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  4. This is part of why I'm reading it, though-- all the companions and guidebooks to English literature comment that modern readers find Spenser uncongenial (partly because we dislike allegory!), and (as his admirers point out), even literary critics and historians find it hard to summon up any enthusiasm for The Faerie Queene. And yet it was wildly popular in its day, and C.S. Lewis said that he hoped, in Heaven, to find out that the missing six books were waiting for him to read...I'm trying to get away from being conditioned by my time, so this is an act of deliberate deconditioning.

    Anyway, I'm only on Book Two, but I am beginning to enjoy it more.

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    Replies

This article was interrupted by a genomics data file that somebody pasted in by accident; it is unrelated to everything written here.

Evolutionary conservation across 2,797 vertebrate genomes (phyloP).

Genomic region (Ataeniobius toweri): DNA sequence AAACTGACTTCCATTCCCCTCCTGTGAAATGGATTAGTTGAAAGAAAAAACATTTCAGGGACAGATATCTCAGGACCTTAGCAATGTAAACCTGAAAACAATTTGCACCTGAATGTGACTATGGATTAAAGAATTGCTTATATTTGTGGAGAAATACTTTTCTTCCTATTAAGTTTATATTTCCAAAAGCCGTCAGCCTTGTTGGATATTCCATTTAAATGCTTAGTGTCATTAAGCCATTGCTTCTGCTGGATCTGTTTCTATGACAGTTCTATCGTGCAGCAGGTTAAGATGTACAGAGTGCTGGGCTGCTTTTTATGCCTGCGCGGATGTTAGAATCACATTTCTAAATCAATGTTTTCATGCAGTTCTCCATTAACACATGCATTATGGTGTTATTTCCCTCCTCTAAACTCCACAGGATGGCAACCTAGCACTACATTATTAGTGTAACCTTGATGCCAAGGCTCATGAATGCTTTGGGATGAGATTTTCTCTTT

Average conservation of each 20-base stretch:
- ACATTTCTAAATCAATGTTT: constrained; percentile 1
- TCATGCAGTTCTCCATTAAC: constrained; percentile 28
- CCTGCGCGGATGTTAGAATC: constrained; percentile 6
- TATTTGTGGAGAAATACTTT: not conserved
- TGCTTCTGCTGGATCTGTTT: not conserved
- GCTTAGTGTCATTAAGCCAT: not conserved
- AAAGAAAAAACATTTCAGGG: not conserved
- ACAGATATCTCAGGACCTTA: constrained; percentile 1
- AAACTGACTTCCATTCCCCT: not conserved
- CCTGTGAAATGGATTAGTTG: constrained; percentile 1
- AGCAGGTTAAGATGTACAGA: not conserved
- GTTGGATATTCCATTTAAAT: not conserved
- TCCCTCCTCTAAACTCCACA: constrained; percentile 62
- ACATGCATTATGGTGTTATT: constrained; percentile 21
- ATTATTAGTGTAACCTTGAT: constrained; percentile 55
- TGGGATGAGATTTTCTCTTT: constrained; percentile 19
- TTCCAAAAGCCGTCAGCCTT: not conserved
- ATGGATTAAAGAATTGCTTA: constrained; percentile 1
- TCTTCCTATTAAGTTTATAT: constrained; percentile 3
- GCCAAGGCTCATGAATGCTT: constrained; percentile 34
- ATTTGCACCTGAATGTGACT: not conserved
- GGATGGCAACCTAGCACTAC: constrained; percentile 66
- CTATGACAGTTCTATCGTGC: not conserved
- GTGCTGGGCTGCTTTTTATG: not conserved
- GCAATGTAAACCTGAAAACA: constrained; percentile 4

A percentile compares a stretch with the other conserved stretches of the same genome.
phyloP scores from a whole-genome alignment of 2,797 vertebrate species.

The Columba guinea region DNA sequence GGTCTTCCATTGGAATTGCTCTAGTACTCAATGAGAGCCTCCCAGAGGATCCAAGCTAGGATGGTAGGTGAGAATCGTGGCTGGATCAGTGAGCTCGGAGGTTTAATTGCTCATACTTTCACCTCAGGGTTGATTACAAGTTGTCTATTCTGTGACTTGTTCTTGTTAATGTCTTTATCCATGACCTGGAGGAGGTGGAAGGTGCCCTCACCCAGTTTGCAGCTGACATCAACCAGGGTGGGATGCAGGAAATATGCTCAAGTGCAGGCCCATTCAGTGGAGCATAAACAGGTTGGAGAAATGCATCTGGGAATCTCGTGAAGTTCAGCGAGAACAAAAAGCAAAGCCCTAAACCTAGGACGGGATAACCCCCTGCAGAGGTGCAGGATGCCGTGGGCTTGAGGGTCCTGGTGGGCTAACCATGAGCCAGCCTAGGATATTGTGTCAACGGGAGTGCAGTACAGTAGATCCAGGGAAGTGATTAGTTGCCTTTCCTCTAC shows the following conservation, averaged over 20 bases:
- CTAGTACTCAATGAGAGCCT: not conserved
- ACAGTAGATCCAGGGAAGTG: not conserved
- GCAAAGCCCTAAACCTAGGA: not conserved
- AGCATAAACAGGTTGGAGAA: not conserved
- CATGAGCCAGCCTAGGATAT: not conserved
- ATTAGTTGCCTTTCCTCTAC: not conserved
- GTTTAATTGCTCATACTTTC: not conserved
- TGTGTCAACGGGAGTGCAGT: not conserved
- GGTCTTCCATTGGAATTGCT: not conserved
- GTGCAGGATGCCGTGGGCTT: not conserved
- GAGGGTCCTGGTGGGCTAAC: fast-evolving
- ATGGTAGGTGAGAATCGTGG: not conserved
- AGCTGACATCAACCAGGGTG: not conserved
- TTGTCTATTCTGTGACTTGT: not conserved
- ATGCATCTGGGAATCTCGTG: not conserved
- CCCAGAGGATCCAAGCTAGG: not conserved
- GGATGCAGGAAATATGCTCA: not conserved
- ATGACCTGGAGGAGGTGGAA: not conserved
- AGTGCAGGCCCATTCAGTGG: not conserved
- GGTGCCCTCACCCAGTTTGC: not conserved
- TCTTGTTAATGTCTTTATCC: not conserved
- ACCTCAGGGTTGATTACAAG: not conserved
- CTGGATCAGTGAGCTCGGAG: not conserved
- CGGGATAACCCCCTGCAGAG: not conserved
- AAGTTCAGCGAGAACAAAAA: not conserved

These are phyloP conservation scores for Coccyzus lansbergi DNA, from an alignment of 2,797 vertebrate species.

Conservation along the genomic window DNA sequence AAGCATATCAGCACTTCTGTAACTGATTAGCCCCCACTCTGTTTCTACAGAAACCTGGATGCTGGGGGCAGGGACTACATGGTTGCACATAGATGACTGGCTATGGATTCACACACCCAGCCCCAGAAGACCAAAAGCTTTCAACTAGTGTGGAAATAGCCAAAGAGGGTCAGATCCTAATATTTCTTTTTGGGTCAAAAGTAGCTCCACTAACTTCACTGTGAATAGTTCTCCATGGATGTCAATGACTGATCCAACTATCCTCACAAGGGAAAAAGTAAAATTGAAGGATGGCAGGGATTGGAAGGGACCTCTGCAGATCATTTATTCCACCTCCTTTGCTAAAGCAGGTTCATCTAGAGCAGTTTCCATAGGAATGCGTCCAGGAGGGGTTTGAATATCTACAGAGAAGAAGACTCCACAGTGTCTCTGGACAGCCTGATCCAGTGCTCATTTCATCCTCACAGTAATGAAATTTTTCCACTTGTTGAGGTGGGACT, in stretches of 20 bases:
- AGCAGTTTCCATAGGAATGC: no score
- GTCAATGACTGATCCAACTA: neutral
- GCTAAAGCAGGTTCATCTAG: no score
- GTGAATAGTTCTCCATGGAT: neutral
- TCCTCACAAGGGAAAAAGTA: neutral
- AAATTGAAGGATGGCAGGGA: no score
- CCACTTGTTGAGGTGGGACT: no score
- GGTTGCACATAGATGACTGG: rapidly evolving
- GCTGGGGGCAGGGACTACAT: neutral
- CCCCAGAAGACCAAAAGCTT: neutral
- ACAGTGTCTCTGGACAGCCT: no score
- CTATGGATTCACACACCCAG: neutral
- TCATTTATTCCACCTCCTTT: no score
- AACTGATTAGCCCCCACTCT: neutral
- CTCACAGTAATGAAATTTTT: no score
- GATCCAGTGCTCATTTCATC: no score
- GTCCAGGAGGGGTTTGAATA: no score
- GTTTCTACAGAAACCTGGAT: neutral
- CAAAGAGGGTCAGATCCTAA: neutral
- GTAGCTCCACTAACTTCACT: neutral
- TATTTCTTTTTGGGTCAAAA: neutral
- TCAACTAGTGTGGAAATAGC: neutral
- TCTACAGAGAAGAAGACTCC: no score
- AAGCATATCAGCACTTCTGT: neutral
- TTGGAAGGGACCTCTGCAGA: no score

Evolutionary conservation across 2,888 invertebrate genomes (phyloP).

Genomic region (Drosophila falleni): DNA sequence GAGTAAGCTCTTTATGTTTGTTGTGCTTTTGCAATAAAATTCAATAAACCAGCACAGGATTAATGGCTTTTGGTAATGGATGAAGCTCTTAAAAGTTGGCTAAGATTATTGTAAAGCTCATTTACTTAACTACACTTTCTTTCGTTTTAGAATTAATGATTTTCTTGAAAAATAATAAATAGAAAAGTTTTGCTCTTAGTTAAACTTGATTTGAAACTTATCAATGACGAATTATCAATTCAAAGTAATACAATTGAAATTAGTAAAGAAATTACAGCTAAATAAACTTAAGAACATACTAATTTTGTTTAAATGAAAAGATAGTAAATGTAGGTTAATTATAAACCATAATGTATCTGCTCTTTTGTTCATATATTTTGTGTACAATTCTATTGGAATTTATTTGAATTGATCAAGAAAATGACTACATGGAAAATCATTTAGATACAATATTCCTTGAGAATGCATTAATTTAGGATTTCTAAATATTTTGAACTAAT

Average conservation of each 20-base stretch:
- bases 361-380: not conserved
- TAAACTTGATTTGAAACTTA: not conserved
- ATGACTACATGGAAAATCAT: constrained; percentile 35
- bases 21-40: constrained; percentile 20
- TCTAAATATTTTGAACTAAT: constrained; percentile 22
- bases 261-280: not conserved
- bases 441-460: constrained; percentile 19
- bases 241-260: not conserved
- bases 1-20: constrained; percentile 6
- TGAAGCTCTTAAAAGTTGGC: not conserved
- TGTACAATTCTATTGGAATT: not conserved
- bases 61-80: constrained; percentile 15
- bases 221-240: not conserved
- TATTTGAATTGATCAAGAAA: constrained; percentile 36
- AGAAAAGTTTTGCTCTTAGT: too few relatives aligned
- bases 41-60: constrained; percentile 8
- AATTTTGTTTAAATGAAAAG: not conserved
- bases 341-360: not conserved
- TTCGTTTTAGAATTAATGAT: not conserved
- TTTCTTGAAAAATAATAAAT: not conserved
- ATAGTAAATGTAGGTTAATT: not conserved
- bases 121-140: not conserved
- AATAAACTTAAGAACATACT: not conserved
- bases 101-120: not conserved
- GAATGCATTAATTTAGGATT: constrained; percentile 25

1. Mick, I accidentally deleted a comment from you where you pointed out that Tolkien was a very old-fashioned reader and he detested allegory. I do take the point but on the whole I think allegory is a form that was once widely popular and is now in disfavor. My attitude is that I feel limited and conditioned by my time if I can't overcomes that conditioning. And given much of the pure trash about which broadsheet newspapers and articulate, well-read people take seriously (like superhero films) I feel our culture has taken a seriously wrong artistic turning somewhere.